In cell biology and reproductive medicine
In embryos of higher organisms, one of the ways to make clones is to take cells before the 8-cell stage. Theoretically, the production of eight genetically identical organisms that together form a clone is possible by this method.
The cloning method used today is based on the natural development of a new organism after nucleus transfer of the genetic material into a normal egg cell. So far, there is no method with which one could produce a new, identical, adult animal from an adult animal .
For a nucleus transfer, a cell is removed from the organism to be cloned and the cell nucleus is isolated from it. This nucleus is inserted into an unfertilized egg cell whose nucleus has been removed. To stimulate the natural program of further development, the egg cell is exposed to either an electric shock or a chemical stimulus.
Depending on the type of further use, the cell is now handled differently, see the relevant sections.
Since the mitochondria of the egg cell, which have their own genetic information, are not exchanged during this process, this method does not result in a genetically identical clone, unless the egg cell comes from the source organism itself. Otherwise, the clone in the cell nucleus carries the genetic information from the source organism , but in the mitochondria the (mitochondrial) genetic information of the organism from which the egg cell originates.
In therapeutic cloning , the embryo is destroyed after a few cell divisions and the individual cells are brought to further growth in a culture . With the help of suitable chemical and biological stimuli ( growth factors ), any type of tissue, perhaps even entire organs, can be grown from these stem cells, or the stem cells can be introduced directly into the patient's body. In January 2008, a US research group reported in a specialist article that they had succeeded in cloning human cells for the first time. The blastocysts developed alleging professional articles until 4 days after cell nuclear transfer.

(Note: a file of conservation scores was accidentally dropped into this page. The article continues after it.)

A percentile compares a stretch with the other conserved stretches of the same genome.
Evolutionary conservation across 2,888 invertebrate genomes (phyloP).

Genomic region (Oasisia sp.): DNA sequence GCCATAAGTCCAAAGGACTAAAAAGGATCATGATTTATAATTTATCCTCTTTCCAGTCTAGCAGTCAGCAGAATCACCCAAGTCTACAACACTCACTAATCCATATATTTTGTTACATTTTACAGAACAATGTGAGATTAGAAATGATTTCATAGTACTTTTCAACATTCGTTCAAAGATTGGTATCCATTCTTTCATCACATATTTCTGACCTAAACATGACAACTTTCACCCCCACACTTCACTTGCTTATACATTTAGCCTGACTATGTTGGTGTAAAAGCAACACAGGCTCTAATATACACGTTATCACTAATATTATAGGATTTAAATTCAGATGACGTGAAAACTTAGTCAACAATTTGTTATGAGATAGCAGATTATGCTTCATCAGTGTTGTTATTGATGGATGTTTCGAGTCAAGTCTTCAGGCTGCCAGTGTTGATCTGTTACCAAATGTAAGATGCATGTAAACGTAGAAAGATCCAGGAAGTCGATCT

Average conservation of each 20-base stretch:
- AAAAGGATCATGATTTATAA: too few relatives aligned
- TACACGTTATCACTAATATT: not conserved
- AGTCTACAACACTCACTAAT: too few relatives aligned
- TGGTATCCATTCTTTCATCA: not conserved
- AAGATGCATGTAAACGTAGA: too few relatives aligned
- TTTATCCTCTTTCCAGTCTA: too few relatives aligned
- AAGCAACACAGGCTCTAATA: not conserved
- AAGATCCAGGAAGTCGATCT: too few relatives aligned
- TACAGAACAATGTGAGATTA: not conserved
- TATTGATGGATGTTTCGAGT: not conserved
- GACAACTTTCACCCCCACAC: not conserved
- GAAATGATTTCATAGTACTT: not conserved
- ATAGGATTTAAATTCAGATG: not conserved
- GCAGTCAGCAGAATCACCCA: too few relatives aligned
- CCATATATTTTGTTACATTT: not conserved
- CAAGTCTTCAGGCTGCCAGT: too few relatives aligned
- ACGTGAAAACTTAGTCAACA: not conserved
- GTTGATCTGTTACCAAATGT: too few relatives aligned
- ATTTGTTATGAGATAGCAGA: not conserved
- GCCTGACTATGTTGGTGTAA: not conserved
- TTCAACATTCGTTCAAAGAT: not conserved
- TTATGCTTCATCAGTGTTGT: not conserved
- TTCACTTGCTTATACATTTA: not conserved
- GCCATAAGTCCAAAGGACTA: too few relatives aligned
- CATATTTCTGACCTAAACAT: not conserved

The advantage of these cloned embryonic stem cells, on the one hand, compared to adult pluripotent stem cells, is the (currently) greater variety of cultivable tissue types and, on the other hand, compared to foreign, already existing embryonic stem cells (e.g. from surplus embryos from IVF attempts) in the largely complete genetic identity of these stem cells with the patient (only the genome of the mitochondria (approx. 0.002% of the total genome) does not correspond to the genome of the patient in the case of a foreign egg donation). An immunological defense reaction of the recipient body is largely excluded. Dangers such as the development of tumors ( cancer ) from these stem cells cannot yet be assessed and would probably have to be clarified before using this method on humans.
In animals, cloning has already been successful in domestic sheep ( Dolly , July 1996), house mice ( Cumulina , December 1997), domestic cattle (July 1998), domestic goats (October 1998), domestic pigs (March 2000), mouflons ( July 2000), Gaur (January 2001) and domestic rabbits (May 2001), in domestic cats ( CC , December 2001) and brown rats (November 2002), in mules (May 2003) and domestic horses ( Prometea , May 2003), in African Wildcat (August 2003), red deer (March 2004), ferret (March 2004), water buffalo (March 2005), domestic dog ( Snuppy , April 2005) and wolf (October 2005). In 2007 stem cell researchers cloned a rhesus monkey for the first time (two cloned long- tailed macaques followed in 2017 ) and in 2009 researchers from Dubai announced that they had cloned a dromedary ( injaz ). Today, especially breeding horses with high sporting successes are already cloned on a larger scale. In 2008, seven cloned drug detection dogs were born in South Korea, which the South Korean customs authorities hope would be as successful as the original, a Golden Retriever named "Chase".